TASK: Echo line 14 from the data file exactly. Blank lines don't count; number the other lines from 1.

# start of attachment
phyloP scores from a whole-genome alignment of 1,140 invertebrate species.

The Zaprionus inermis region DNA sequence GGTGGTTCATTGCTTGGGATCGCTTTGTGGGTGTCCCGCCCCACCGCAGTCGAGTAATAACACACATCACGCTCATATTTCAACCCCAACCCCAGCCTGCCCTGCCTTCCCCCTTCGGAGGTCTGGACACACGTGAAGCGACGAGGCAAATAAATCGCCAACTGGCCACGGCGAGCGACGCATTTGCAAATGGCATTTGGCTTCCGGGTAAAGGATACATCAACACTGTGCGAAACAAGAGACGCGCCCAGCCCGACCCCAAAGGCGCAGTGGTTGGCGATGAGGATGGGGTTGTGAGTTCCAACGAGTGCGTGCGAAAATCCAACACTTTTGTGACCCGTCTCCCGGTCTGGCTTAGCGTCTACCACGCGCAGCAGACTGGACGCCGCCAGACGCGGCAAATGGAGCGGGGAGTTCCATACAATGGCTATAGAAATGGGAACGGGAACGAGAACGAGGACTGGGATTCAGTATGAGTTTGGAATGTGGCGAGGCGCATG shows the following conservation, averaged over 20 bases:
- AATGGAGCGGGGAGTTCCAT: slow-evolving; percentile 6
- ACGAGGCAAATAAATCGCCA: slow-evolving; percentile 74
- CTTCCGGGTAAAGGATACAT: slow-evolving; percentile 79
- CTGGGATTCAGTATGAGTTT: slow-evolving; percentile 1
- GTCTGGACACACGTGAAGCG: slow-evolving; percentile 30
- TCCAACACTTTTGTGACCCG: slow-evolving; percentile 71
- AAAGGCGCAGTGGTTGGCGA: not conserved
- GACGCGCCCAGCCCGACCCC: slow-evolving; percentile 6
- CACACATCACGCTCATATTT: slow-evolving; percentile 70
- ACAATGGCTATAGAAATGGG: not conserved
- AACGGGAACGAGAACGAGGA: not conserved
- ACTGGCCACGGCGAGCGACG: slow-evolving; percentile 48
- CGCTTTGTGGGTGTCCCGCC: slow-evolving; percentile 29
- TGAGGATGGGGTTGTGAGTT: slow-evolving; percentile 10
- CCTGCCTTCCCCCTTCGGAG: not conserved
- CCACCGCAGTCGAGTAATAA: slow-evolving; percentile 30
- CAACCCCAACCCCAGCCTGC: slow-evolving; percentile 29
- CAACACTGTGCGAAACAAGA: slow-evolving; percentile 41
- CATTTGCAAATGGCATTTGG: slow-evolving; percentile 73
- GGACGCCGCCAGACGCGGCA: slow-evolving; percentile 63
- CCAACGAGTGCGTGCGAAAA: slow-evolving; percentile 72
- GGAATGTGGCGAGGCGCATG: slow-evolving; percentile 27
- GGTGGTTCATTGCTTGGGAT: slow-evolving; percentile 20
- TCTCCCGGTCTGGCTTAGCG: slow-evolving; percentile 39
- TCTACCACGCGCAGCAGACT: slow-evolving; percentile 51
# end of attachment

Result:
- ACTGGCCACGGCGAGCGACG: slow-evolving; percentile 48